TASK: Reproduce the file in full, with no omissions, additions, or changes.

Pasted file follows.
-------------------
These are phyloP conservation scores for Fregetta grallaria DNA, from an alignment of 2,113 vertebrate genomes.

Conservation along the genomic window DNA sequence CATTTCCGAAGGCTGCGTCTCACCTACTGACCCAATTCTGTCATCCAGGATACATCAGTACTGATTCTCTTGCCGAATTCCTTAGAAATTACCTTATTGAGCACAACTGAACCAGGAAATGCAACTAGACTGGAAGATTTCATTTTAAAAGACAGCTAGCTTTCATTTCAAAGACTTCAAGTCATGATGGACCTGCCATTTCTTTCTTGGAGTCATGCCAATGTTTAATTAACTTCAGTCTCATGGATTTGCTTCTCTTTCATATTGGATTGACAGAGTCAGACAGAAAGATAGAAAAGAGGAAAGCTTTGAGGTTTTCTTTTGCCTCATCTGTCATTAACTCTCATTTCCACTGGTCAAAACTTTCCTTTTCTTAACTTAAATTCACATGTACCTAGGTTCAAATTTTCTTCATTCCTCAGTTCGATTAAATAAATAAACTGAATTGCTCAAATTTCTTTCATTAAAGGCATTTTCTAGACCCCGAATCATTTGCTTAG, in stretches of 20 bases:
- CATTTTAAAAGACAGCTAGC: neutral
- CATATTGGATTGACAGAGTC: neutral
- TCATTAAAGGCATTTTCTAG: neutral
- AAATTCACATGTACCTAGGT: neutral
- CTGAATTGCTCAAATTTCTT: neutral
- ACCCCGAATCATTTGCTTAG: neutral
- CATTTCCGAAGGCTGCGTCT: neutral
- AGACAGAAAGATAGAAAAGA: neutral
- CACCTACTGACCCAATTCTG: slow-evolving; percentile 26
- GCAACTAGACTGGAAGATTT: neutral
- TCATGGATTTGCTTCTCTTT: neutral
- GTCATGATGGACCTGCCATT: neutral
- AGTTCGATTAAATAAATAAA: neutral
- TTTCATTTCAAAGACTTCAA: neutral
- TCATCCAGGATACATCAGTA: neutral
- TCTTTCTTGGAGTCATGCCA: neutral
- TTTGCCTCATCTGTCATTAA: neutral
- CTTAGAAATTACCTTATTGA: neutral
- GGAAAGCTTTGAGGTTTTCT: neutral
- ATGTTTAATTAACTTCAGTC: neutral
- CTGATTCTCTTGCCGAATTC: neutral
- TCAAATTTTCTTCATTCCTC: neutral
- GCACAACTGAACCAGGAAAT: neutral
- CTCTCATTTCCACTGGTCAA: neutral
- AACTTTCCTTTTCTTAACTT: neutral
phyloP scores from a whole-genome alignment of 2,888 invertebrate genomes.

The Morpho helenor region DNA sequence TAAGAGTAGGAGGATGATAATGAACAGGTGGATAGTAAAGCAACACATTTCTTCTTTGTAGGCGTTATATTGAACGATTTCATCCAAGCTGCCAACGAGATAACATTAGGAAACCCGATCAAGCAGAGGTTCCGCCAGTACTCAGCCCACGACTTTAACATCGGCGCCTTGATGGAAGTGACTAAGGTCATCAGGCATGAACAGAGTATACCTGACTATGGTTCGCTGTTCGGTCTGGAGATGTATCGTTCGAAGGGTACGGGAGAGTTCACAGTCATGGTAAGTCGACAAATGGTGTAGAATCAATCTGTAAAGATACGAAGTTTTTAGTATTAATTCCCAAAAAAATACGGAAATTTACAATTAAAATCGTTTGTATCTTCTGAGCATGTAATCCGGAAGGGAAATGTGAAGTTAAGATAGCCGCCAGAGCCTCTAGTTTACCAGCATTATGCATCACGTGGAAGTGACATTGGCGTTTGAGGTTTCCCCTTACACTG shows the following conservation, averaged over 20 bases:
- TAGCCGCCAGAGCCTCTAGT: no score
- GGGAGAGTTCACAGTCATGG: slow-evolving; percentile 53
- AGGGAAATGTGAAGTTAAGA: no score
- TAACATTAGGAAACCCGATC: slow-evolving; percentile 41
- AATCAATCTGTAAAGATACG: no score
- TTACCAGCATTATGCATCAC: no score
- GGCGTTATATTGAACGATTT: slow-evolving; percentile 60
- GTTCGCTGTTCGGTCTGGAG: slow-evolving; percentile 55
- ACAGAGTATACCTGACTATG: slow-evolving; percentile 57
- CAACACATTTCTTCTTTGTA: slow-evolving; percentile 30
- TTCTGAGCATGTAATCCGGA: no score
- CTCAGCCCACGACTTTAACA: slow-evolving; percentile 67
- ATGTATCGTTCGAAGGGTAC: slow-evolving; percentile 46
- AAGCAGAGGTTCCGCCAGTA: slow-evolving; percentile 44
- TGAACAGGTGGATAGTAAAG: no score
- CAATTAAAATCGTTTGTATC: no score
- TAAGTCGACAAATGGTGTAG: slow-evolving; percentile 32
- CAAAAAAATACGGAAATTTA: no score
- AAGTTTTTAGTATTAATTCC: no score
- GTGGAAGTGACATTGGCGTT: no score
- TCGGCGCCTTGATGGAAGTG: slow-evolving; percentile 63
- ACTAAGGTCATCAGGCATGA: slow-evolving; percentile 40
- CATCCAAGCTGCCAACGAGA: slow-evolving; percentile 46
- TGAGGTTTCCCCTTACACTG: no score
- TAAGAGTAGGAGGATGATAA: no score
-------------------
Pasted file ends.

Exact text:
These are phyloP conservation scores for Fregetta grallaria DNA, from an alignment of 2,113 vertebrate genomes.

Conservation along the genomic window DNA sequence CATTTCCGAAGGCTGCGTCTCACCTACTGACCCAATTCTGTCATCCAGGATACATCAGTACTGATTCTCTTGCCGAATTCCTTAGAAATTACCTTATTGAGCACAACTGAACCAGGAAATGCAACTAGACTGGAAGATTTCATTTTAAAAGACAGCTAGCTTTCATTTCAAAGACTTCAAGTCATGATGGACCTGCCATTTCTTTCTTGGAGTCATGCCAATGTTTAATTAACTTCAGTCTCATGGATTTGCTTCTCTTTCATATTGGATTGACAGAGTCAGACAGAAAGATAGAAAAGAGGAAAGCTTTGAGGTTTTCTTTTGCCTCATCTGTCATTAACTCTCATTTCCACTGGTCAAAACTTTCCTTTTCTTAACTTAAATTCACATGTACCTAGGTTCAAATTTTCTTCATTCCTCAGTTCGATTAAATAAATAAACTGAATTGCTCAAATTTCTTTCATTAAAGGCATTTTCTAGACCCCGAATCATTTGCTTAG, in stretches of 20 bases:
- CATTTTAAAAGACAGCTAGC: neutral
- CATATTGGATTGACAGAGTC: neutral
- TCATTAAAGGCATTTTCTAG: neutral
- AAATTCACATGTACCTAGGT: neutral
- CTGAATTGCTCAAATTTCTT: neutral
- ACCCCGAATCATTTGCTTAG: neutral
- CATTTCCGAAGGCTGCGTCT: neutral
- AGACAGAAAGATAGAAAAGA: neutral
- CACCTACTGACCCAATTCTG: slow-evolving; percentile 26
- GCAACTAGACTGGAAGATTT: neutral
- TCATGGATTTGCTTCTCTTT: neutral
- GTCATGATGGACCTGCCATT: neutral
- AGTTCGATTAAATAAATAAA: neutral
- TTTCATTTCAAAGACTTCAA: neutral
- TCATCCAGGATACATCAGTA: neutral
- TCTTTCTTGGAGTCATGCCA: neutral
- TTTGCCTCATCTGTCATTAA: neutral
- CTTAGAAATTACCTTATTGA: neutral
- GGAAAGCTTTGAGGTTTTCT: neutral
- ATGTTTAATTAACTTCAGTC: neutral
- CTGATTCTCTTGCCGAATTC: neutral
- TCAAATTTTCTTCATTCCTC: neutral
- GCACAACTGAACCAGGAAAT: neutral
- CTCTCATTTCCACTGGTCAA: neutral
- AACTTTCCTTTTCTTAACTT: neutral
phyloP scores from a whole-genome alignment of 2,888 invertebrate genomes.

The Morpho helenor region DNA sequence TAAGAGTAGGAGGATGATAATGAACAGGTGGATAGTAAAGCAACACATTTCTTCTTTGTAGGCGTTATATTGAACGATTTCATCCAAGCTGCCAACGAGATAACATTAGGAAACCCGATCAAGCAGAGGTTCCGCCAGTACTCAGCCCACGACTTTAACATCGGCGCCTTGATGGAAGTGACTAAGGTCATCAGGCATGAACAGAGTATACCTGACTATGGTTCGCTGTTCGGTCTGGAGATGTATCGTTCGAAGGGTACGGGAGAGTTCACAGTCATGGTAAGTCGACAAATGGTGTAGAATCAATCTGTAAAGATACGAAGTTTTTAGTATTAATTCCCAAAAAAATACGGAAATTTACAATTAAAATCGTTTGTATCTTCTGAGCATGTAATCCGGAAGGGAAATGTGAAGTTAAGATAGCCGCCAGAGCCTCTAGTTTACCAGCATTATGCATCACGTGGAAGTGACATTGGCGTTTGAGGTTTCCCCTTACACTG shows the following conservation, averaged over 20 bases:
- TAGCCGCCAGAGCCTCTAGT: no score
- GGGAGAGTTCACAGTCATGG: slow-evolving; percentile 53
- AGGGAAATGTGAAGTTAAGA: no score
- TAACATTAGGAAACCCGATC: slow-evolving; percentile 41
- AATCAATCTGTAAAGATACG: no score
- TTACCAGCATTATGCATCAC: no score
- GGCGTTATATTGAACGATTT: slow-evolving; percentile 60
- GTTCGCTGTTCGGTCTGGAG: slow-evolving; percentile 55
- ACAGAGTATACCTGACTATG: slow-evolving; percentile 57
- CAACACATTTCTTCTTTGTA: slow-evolving; percentile 30
- TTCTGAGCATGTAATCCGGA: no score
- CTCAGCCCACGACTTTAACA: slow-evolving; percentile 67
- ATGTATCGTTCGAAGGGTAC: slow-evolving; percentile 46
- AAGCAGAGGTTCCGCCAGTA: slow-evolving; percentile 44
- TGAACAGGTGGATAGTAAAG: no score
- CAATTAAAATCGTTTGTATC: no score
- TAAGTCGACAAATGGTGTAG: slow-evolving; percentile 32
- CAAAAAAATACGGAAATTTA: no score
- AAGTTTTTAGTATTAATTCC: no score
- GTGGAAGTGACATTGGCGTT: no score
- TCGGCGCCTTGATGGAAGTG: slow-evolving; percentile 63
- ACTAAGGTCATCAGGCATGA: slow-evolving; percentile 40
- CATCCAAGCTGCCAACGAGA: slow-evolving; percentile 46
- TGAGGTTTCCCCTTACACTG: no score
- TAAGAGTAGGAGGATGATAA: no score